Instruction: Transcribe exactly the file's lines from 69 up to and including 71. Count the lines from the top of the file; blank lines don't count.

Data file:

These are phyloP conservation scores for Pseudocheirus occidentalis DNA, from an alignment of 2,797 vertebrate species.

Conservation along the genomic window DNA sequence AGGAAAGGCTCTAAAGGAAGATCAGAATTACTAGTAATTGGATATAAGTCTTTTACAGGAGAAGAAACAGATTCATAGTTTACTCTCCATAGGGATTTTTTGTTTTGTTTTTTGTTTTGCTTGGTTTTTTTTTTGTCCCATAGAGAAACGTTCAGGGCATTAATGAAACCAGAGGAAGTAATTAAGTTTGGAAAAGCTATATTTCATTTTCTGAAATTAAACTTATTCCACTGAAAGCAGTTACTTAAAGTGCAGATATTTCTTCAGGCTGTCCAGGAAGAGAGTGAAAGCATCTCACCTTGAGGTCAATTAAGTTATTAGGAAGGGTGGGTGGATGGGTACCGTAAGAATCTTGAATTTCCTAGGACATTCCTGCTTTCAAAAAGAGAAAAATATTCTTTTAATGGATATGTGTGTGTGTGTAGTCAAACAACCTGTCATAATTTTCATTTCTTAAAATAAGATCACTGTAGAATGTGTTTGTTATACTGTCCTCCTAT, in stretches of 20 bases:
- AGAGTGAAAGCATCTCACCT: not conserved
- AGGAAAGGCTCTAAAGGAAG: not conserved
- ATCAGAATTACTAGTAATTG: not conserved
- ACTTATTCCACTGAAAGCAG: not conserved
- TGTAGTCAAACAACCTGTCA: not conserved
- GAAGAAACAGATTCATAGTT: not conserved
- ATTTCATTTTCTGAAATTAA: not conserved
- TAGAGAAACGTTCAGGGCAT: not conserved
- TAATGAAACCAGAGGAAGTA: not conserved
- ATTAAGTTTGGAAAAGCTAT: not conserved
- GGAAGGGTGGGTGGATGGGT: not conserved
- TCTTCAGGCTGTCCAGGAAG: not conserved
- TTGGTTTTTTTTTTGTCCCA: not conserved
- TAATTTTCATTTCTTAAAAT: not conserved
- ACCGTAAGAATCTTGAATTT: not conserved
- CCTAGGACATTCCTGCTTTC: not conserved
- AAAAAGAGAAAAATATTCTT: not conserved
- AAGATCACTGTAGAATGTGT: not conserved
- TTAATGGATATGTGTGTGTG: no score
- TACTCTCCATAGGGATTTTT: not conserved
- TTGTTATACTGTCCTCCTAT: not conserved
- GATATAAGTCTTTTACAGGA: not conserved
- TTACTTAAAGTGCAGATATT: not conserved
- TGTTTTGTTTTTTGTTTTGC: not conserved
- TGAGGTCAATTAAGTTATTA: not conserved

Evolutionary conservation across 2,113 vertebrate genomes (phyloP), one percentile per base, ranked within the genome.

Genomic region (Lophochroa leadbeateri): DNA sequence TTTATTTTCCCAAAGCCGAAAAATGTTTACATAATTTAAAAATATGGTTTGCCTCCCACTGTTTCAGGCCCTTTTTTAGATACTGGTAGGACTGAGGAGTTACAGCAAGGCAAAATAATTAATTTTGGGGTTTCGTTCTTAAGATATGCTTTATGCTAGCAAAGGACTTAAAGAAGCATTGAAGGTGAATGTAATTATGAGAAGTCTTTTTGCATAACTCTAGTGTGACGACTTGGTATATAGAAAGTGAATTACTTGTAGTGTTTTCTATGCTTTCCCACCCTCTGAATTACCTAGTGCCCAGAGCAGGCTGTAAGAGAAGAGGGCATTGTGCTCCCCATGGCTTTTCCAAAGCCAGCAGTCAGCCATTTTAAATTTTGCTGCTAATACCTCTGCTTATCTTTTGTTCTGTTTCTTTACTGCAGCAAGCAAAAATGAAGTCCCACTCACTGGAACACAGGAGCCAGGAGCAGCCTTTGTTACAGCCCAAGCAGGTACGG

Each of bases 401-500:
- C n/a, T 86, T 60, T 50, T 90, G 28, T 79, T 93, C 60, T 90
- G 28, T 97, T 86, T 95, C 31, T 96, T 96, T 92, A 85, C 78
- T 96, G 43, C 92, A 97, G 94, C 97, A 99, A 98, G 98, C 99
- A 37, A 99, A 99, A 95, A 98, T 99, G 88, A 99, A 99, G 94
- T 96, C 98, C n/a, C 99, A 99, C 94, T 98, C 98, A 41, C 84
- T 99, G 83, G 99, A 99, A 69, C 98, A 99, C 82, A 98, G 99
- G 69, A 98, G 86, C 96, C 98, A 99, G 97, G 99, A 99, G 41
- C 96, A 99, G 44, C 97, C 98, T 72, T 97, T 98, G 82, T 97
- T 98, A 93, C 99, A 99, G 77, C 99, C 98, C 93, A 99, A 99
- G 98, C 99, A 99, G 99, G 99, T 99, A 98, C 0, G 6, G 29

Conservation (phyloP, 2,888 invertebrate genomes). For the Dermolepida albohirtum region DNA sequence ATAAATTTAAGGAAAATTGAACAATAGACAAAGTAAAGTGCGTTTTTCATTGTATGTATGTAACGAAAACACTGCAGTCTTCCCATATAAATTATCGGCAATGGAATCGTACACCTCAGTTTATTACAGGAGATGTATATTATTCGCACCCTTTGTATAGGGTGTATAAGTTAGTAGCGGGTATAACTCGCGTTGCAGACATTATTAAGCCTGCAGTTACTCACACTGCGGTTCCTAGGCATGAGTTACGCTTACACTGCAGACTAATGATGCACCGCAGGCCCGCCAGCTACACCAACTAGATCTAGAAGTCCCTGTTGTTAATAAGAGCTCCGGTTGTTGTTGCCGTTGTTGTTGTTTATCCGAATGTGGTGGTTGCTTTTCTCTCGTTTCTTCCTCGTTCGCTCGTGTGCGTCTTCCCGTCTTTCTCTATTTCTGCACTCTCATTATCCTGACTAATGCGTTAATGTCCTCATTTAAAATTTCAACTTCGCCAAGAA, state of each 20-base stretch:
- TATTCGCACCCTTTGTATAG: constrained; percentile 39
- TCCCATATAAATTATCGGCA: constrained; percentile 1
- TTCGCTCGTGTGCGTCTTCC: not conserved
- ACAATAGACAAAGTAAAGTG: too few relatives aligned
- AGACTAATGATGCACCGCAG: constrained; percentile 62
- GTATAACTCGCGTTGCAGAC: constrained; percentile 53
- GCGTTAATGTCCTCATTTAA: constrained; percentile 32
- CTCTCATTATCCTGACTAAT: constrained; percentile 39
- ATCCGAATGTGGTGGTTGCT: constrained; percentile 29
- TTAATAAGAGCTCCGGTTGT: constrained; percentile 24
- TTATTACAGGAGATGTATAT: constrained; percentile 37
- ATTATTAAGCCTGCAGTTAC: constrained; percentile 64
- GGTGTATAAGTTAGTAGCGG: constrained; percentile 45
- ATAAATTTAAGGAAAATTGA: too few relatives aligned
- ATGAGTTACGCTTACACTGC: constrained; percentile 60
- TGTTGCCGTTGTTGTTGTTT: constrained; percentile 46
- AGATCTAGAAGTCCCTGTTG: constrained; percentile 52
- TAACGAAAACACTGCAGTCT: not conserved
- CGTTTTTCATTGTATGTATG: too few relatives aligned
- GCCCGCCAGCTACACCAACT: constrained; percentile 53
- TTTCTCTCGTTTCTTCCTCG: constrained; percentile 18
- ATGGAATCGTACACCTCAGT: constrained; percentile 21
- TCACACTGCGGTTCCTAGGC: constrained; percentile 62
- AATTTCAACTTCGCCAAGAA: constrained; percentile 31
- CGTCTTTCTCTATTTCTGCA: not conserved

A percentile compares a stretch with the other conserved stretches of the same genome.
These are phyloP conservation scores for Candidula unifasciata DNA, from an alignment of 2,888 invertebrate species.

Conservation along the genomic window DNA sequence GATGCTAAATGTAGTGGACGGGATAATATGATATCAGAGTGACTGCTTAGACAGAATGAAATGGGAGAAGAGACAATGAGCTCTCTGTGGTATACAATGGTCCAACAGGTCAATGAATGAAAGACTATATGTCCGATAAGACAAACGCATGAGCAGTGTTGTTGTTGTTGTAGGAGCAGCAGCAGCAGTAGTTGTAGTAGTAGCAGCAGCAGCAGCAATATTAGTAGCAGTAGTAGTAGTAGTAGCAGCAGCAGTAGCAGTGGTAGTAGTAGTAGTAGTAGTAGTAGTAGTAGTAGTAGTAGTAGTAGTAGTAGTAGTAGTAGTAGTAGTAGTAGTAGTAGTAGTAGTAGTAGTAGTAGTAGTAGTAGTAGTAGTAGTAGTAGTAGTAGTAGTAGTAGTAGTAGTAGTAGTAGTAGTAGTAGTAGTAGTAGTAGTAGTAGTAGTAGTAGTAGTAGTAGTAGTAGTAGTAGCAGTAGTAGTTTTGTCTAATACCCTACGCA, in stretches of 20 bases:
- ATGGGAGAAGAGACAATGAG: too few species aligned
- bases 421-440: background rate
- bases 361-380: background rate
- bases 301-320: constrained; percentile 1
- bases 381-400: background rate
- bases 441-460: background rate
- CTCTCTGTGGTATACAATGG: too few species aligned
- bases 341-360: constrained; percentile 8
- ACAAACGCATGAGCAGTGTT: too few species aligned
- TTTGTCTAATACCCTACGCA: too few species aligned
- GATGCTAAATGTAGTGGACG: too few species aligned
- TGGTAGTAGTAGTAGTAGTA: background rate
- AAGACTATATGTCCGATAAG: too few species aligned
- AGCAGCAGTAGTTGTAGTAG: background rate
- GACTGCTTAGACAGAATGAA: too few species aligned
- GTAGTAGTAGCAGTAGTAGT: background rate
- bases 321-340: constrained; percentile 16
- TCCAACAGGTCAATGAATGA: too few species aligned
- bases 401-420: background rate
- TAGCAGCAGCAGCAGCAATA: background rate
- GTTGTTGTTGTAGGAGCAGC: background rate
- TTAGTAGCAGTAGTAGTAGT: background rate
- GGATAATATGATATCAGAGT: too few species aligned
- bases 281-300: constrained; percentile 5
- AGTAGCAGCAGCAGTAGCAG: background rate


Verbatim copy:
Conservation along the genomic window DNA sequence GATGCTAAATGTAGTGGACGGGATAATATGATATCAGAGTGACTGCTTAGACAGAATGAAATGGGAGAAGAGACAATGAGCTCTCTGTGGTATACAATGGTCCAACAGGTCAATGAATGAAAGACTATATGTCCGATAAGACAAACGCATGAGCAGTGTTGTTGTTGTTGTAGGAGCAGCAGCAGCAGTAGTTGTAGTAGTAGCAGCAGCAGCAGCAATATTAGTAGCAGTAGTAGTAGTAGTAGCAGCAGCAGTAGCAGTGGTAGTAGTAGTAGTAGTAGTAGTAGTAGTAGTAGTAGTAGTAGTAGTAGTAGTAGTAGTAGTAGTAGTAGTAGTAGTAGTAGTAGTAGTAGTAGTAGTAGTAGTAGTAGTAGTAGTAGTAGTAGTAGTAGTAGTAGTAGTAGTAGTAGTAGTAGTAGTAGTAGTAGTAGTAGTAGTAGTAGTAGTAGTAGTAGTAGTAGTAGTAGTAGCAGTAGTAGTTTTGTCTAATACCCTACGCA, in stretches of 20 bases:
- ATGGGAGAAGAGACAATGAG: too few species aligned
- bases 421-440: background rate